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Moe in NB for healthcare training, drug court announcements

Premier Scott Moe and members of cabinet were in North Battleford for announcements of two major investments into local community

NORTH BATTLEFORD - Premier Scott Moe and several members of his Cabinet were in the Battlefords Thursday for announcements aimed at addressing health care training seats and those with addictions issues in the court system.

The first announcement came at North West College where Moe, along with cabinet ministers including Minister of Education and Battlefords MLA Jeremy Cockrill and Minister of Advanced Education Gord Wyant, announced details of a $51.2 million investment towards expansion of health care training seats across the province.

Among the focuses is on nursing seats. In the Battlefords, officials touted the doubling of Registered Psychiatric Nurse seats to eight at North West College. That is part of a $4.9 million investment which includes 24 Registered Nurse seats through the Saskatchewan Collaborative Bachelor of Science in Nursing (SCBScN) program, jointly delivered by the University of Regina and Saskatchewan Polytechnic, as well as 16 Registered Psychiatric Nurse seats at Saskatchewan Polytechnic.

Moe said this investment was important with the hopes that at the completion of their training that those be able to stay at home whether they’re in the Battlefords or in a neighbouring community, or Indigenous community. "It is important for us to make sure that we’re training people, in particular in this case healthcare training seats, right across the province not only in the two largest cities,” Moe said.

“What this is part of this part of our four-point plan, the most ambitious program in all of Canada, to recruit health human resource professionals into our communities and into our healthcare system. This is part of a $111 million investment which includes 18 medical professional disciplines… and about 870 various training seats that are being added to the training seats that we already have in our post-secondary institutes whether they be our universities our Sask Polytechnic or this case our regional colleges which have a reach right into most rural and remote areas.”

In a news release, the province pointed to over $111.5 million to expand health training programs as part of the Health Human Resources Action Plan, with approximately 870 new health care training seats being implemented for Saskatchewan students. Over 250 in nursing programs are for Saskatchewan students.

"Expanding nursing education seats not only enriches the educational journey of aspiring nurses by granting them access to top-notch instruction but also serves as a proactive response to the growing demand for skilled health care professionals," North West College President and CEO Dr. Eli Ahlquist said in a news release. "By creating new opportunities in health care education, particularly within Saskatchewan, we guarantee that local students are equipped with the means to pursue rewarding careers within their own communities."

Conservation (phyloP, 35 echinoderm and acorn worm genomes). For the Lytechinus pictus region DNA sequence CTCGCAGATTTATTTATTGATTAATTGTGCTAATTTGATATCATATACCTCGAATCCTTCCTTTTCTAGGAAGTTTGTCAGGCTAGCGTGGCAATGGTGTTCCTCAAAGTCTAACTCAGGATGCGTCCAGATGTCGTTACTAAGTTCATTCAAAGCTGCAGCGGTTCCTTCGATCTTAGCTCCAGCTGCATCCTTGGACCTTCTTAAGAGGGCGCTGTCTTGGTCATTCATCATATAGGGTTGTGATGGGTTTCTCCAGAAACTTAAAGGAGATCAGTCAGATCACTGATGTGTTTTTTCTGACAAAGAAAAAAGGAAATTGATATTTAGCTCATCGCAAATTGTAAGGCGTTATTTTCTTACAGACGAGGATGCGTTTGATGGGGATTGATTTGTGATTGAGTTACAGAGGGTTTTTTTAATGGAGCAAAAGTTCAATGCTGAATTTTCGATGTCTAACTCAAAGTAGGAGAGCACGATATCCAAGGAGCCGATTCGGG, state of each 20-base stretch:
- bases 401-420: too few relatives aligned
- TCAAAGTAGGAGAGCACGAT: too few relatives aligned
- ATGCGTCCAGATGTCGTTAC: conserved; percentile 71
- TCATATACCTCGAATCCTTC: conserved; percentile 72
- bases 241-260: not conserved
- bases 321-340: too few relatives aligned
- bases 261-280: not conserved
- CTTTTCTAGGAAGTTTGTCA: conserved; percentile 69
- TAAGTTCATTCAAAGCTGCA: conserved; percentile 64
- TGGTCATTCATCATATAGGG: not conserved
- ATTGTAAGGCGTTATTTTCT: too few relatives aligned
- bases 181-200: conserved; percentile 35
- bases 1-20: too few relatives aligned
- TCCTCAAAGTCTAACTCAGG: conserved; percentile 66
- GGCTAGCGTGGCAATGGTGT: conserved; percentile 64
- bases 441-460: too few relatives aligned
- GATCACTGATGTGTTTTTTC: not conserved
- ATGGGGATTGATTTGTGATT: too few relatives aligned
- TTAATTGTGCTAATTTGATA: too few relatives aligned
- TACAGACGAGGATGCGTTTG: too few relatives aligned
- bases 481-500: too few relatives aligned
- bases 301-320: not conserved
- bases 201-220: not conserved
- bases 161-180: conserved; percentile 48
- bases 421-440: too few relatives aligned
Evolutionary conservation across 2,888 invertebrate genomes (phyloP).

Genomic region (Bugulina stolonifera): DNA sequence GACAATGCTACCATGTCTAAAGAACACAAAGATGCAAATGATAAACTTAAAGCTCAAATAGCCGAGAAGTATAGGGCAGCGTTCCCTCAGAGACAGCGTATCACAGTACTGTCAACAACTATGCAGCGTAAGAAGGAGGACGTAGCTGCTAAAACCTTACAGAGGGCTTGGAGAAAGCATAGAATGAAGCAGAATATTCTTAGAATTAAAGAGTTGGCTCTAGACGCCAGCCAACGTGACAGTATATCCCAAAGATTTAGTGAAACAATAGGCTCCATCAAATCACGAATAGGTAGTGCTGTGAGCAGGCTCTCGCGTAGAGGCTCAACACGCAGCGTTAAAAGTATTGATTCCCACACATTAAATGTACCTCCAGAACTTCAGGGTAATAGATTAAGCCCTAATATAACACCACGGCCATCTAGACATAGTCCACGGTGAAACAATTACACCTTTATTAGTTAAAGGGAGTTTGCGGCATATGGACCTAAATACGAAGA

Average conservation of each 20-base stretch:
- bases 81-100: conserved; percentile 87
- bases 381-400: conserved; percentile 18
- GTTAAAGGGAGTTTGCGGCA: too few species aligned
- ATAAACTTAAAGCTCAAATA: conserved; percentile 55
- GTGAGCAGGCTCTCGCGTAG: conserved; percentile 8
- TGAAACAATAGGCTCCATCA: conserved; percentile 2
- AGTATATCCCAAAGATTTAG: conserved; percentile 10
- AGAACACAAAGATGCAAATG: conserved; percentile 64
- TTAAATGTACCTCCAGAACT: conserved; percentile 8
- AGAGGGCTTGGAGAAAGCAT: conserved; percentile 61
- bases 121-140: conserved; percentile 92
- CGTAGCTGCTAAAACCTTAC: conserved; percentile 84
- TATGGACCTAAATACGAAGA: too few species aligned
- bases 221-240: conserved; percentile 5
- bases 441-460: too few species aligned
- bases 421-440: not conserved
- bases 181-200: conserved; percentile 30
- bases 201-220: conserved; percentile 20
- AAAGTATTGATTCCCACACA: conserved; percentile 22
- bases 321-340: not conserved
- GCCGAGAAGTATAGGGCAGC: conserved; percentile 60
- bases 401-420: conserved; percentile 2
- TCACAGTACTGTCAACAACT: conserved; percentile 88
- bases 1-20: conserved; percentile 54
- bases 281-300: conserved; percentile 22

The new Registered Nursing and Registered Psychiatric Nursing seats will be available for students starts this fall, 2024.

The other announcement came a little later in the day at the North Battleford Provincial Court which is seeing expansion of the Drug Treatment Court program to North Battleford. 

There are currently two Drug Treatment Court programs in Saskatchewan; the Regina Drug Treatment Court established in 2006 and Moose Jaw Drug Treatment Court opened in 2009. Both have seen over 140 graduates complete the program.

“The reason for the expansion is because of the successes we are seeing,” Premier Moe said. He said about a third of those who have entered the program do graduate, a strong number.

Drug Treatment Court provides an alternative-based approach to sentencing. Instead of going straight to jail, offenders experiencing an addiction and facing drug or other charges are able to enter a program that includes class time and addiction treatment and compliance. 

To complete the program they must do over 200 hours of class time and meet requirements including a minimum of three months without drugs, six months without committing a crime, and a long-term recovery plan. There are regular screenings and counselling as well 

Their progress is tracked and once participants have met all conditions for graduation, they are sentenced on the charges that they originally pleaded guilty to when they entered the program. 

The goal at the end of it is for those who complete the program to come out of it clean and break the cycle of addiction. There is also a family reunification component as well.

Premier Moe as well as Minister Cockrill and Minister of Justice and Attorney General Bronwyn Eyre were among those at the announcement. Eyre told reporters the court was “a necessary component, and necessary, wraparound to rehabilitation and to offenders who are facing addiction, but want a way out of their addiction, want support for rehabilitation.”

This investment is part of the $574 million in funding to mental health and addiction services in the 2024-25 budget. Saskatchewan Drug Treatment Courts are getting $1.7 million in funding, with $240,000 going to the expansion to North Battleford. The new North Battleford court will start operation later this fall.